Last week I was sent a great quote that I wanted to share and write about:
“When I was a young man, I wanted to change the world. I found it was difficult to change the world, so I tried to change my nation. When I found I couldn’t change the nation, I began to focus on my town. I couldn’t change the town and as an older man, I tried to change my family.
Now, as an old man, I realize the only thing I can change is myself, and suddenly I realize that if long ago I had changed myself, I could have made an impact on my family. My family and I could have made an impact on our town. Their impact could have changed the nation and I could indeed have changed the world.” – Unknown Monk, 1100 AD
If I am honest, my greatest challenges do not lie with making things happen in the outer world. I actually find that relatively easy. However, the closer to home, the more I struggle.
I find that simple things – like paying attention to what interests my 3 year old son – are far tougher challenges than convincing people to take on a world problem. I find that not getting annoyed with my wife about something small is actually a far tougher challenge for me than coming up with a crazy idea that impacts a lot of people.
And how I feel, deep inside, can be the hardest part. Even now, living a rich and rewarding life as I do, there are still times when I struggle to motivate myself to get out of bed.
The last few years have been quite a journey. What started as a mission to change the outer world has become a very necessary drive to change and improve my inner world.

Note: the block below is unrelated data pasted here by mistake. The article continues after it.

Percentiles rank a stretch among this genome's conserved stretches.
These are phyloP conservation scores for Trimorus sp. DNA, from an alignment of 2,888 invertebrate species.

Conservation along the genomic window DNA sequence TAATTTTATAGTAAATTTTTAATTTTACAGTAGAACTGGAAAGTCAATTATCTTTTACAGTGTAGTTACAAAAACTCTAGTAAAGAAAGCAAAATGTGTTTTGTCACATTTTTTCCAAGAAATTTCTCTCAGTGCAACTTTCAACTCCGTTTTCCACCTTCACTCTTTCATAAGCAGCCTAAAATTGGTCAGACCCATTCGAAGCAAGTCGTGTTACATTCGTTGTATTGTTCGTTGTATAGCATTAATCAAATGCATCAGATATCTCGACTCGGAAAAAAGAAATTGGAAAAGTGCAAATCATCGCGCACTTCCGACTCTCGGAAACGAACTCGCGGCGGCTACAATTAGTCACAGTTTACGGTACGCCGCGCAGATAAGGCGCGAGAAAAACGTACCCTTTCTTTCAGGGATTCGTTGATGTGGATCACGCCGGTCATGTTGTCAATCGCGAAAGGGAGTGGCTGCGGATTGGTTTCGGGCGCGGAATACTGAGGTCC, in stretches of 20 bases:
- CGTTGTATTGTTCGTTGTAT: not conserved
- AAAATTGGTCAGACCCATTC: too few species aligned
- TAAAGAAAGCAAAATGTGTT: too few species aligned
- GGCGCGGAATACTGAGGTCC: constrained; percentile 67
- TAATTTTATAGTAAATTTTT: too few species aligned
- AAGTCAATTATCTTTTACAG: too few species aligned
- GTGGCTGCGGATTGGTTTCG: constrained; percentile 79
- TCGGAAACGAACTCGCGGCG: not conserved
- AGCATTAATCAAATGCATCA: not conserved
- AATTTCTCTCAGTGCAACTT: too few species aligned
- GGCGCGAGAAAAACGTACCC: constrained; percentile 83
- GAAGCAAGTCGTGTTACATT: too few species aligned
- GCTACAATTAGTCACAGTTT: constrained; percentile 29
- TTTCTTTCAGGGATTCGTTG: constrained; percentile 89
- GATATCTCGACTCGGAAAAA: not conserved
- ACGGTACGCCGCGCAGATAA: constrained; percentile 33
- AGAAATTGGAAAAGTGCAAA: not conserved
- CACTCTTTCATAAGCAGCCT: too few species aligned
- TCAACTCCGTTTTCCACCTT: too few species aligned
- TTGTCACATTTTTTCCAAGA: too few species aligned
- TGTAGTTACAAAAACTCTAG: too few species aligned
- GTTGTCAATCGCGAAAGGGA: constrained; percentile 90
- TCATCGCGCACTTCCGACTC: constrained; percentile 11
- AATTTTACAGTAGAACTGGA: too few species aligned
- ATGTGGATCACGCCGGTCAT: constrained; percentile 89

The great thing is that the more I slow down, let go, and focus on the inner struggle, the more the outer world seems to improve around me, and the easier change happens.
To me, the most important thing is not what I do: it is what kind of energy I send out into the world from within. The unintended consequence of expanding my inner struggle into the world could be huge. My belief is that if I strive rather than thrive, it creates unintended problems that I don’t yet fully understand.
Reflecting on Steve Jobs, whilst I admire what he has done in the world, I also question what more he could have done if he had not had such a painful way of dealing with those close to him. What subconscious message did that send to people within his organisation? What subconscious message did that organisation then propagate around the world?
I also look at Elon Musk, whom I also admire, and I see that he is getting divorced for the third time. Again, what subconscious impact is that having on his organisations? What impact does it have on the way everyone else builds organisations?
How do these struggles closer to home compromise the longer-term impact such people can make on the world? How do our inner struggles impact the world? What are the unintended consequences of this?
If potential is infinite and our ideas are an infinite resource, why compromise on any part of life? Why sacrifice something you hold dearly, in the pursuit of something else?
These questions pose good challenges for me. Every day that passes, I am more focussed on building from the inside out, rather than the outside in.
A good job, too – because in matters of inner transformation, and in being a great husband and father, I have to say that I still feel like a complete novice.
Work in progress.